In some embodiments, each time a vertex completes, the process node which ran the vertex transmits resource usage information to the job manager. In step 314, the job manager updates and retransmits estimated resource usage for the remaining vertices upon receiving resource usage information from completed vertices that were not considered in the previous estimation. Estimated resource usage information may be updated through the same bucketing method illustrated in FIG. 4, where the base data size used to create the lower and upper bound is an average of data portion sizes for completed vertices.

FIG. 5 illustrates a method 500 for allocating computing resources to vertices on a process node. In step 502, a process node receives a plurality of assigned vertices from a data job. The process node may have vertices from other data jobs running or waiting to be run in a queue. The process node allocates computing resources to a first assigned vertex in step 504. Each process node may reserve a specified amount of memory, processing cores, disk space, or other computing resources for running vertices. Each process node may also reserve resources for running processes that are not vertices and may further reserve computing resources as free resources not allocated to any processes. The process node runs the first assigned vertex in step 506.

In step 508, the process node allocates computing resources to a second assigned vertex based on estimated resource usage information. In some embodiments, the process node has received estimated resource usage information for the second assigned vertex before running the vertex. In other embodiments, computing resource allocation is dynamically adjusted as the process node continues to receive updated resource usage estimates from the job manager. As discussed above, computing resources may be memory, processing cores, disk space, network bandwidth, or other computing resources. In step 510, the process node begins running the second assigned vertex concurrently with the first assigned vertex. Vertices from other data jobs may also be running concurrently on the process node.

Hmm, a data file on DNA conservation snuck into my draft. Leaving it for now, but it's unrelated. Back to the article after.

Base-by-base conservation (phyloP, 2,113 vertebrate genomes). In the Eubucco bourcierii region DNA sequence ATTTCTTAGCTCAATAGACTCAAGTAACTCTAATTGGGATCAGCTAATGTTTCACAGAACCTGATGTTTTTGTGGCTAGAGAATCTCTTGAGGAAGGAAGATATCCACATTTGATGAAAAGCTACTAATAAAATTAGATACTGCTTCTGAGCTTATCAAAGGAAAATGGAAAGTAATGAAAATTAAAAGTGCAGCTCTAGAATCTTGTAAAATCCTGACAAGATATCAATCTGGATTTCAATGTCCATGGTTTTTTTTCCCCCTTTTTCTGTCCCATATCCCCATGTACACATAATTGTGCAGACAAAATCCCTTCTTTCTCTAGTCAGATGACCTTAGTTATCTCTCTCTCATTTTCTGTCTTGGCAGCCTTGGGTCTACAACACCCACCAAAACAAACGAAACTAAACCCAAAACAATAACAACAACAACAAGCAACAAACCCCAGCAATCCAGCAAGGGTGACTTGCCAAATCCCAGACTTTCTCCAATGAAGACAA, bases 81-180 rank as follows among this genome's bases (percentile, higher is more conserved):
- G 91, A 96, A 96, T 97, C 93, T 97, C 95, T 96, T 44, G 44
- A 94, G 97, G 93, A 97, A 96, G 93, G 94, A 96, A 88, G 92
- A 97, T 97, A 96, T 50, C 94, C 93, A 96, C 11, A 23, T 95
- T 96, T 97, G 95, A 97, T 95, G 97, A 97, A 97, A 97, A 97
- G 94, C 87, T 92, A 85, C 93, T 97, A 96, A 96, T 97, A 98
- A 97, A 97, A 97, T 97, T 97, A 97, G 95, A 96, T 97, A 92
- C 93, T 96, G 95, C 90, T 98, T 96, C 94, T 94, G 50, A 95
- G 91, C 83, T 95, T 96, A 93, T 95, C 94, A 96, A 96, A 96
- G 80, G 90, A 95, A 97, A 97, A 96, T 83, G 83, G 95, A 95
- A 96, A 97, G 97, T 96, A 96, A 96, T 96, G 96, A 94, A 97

In step 512, the process node allocates computing resources to additional assigned vertices in the process node's queue. FIG. 6 illustrates a method 600 for allocating computing resources to additional assigned vertices in the process node's queue. In step 602, the process node determines whether all additional vertices have been allocated computing resources. If all additional vertices have been allocated computing resources, the method ends in step 604. If all additional vertices have not been allocated computing resources, the process node determines whether all computing resources have been allocated in step 606. If all computing resources have been allocated, that is, if no computing resources are available to be allocated, the method ends in step 608. If the process node does have computing resources available for allocation, then the process node allocates computing resources to an additional assigned vertex in step 610. Process 600 then repeats until either all additional assigned vertices have been allocated resources or until all computing resources have been allocated. With reference back to FIG. 5, these additional assigned vertices that are allocated computing resources are run in step 514.

Because the process node only has a finite amount of computing resources available, either because the machine has no further resources or the remaining computing resources have been reserved for other processes or reserved as free, some vertices may need to remain in the queue until sufficient resources are available to run those vertices.

The following example illustrates process node computing resource allocation in one embodiment of the invention. A process node receives estimated resource usage information provided by a job manager. A first vertex requires 512 megabytes of RAM and one processing core, and a second vertex requires one gigabyte of RAM and two processing cores. In this example, the process node has three gigabytes of RAM and six processing cores available. Because the total estimated computing resources required combination of the first vertex and the second vertex require an estimated 1.5 gigabytes of RAM and three processing cores, the process node will run both vertices concurrently. If a third vertex requires 2 gigabytes of memory and 4 processing cores, the total required resources to run all three vertices is 3.5 gigabytes of memory and 7 processing cores. Because the computing resources required are greater than the computing resources of the process node, the third vertex will not be run until sufficient computing resources are available.